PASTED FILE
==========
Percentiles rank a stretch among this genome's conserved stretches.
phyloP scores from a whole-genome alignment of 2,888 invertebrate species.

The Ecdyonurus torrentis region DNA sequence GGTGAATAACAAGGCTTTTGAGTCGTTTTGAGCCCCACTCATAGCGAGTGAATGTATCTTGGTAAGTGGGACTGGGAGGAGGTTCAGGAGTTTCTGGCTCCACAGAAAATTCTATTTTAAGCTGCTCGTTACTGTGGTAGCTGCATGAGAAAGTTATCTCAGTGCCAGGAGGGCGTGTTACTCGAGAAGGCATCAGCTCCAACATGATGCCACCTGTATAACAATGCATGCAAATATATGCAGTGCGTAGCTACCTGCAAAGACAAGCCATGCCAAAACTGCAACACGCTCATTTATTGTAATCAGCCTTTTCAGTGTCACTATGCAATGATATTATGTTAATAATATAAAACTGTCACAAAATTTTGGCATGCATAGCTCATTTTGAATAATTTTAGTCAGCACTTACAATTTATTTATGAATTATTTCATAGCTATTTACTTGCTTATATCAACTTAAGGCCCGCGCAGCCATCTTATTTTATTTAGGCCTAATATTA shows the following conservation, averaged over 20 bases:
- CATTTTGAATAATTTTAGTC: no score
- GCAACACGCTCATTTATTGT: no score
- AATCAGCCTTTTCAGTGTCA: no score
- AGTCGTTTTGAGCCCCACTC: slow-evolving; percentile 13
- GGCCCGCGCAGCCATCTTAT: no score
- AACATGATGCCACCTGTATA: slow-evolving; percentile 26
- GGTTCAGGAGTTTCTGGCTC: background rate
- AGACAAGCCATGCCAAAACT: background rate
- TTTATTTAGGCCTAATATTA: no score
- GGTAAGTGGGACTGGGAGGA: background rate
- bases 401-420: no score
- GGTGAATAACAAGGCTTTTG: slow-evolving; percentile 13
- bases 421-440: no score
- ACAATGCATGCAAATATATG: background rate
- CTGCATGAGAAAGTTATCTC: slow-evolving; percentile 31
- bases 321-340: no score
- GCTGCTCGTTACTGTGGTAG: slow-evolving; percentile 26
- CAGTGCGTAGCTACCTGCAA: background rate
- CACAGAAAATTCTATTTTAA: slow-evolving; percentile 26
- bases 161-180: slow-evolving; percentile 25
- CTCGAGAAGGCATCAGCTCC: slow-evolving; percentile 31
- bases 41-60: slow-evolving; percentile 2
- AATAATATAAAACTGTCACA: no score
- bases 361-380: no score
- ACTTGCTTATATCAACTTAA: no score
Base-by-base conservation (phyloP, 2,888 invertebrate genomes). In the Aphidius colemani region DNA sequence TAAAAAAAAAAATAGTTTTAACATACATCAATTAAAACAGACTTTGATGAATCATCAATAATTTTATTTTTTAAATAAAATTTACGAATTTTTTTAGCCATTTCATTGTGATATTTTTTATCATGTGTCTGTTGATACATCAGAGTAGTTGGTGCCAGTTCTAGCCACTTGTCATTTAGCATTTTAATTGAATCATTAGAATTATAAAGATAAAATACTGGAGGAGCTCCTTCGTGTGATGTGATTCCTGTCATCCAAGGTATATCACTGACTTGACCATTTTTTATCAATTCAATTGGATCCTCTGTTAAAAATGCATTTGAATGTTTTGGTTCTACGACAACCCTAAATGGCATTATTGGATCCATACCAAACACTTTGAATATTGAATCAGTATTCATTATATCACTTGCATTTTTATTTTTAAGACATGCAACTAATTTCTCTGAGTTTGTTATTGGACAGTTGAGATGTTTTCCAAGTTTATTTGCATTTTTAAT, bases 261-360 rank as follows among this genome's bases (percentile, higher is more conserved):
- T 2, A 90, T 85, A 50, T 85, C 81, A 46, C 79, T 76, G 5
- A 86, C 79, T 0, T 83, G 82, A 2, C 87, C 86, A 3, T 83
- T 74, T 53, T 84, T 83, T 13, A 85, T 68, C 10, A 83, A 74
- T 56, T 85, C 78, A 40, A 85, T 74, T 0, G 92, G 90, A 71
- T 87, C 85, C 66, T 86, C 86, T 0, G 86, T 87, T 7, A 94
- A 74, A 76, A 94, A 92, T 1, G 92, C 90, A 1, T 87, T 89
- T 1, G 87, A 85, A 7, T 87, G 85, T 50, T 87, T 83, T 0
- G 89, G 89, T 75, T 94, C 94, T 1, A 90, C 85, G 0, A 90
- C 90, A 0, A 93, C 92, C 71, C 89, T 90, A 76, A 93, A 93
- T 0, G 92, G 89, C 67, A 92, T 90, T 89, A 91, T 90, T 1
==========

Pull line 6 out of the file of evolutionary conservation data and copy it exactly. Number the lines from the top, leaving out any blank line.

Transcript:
- AATCAGCCTTTTCAGTGTCA: no score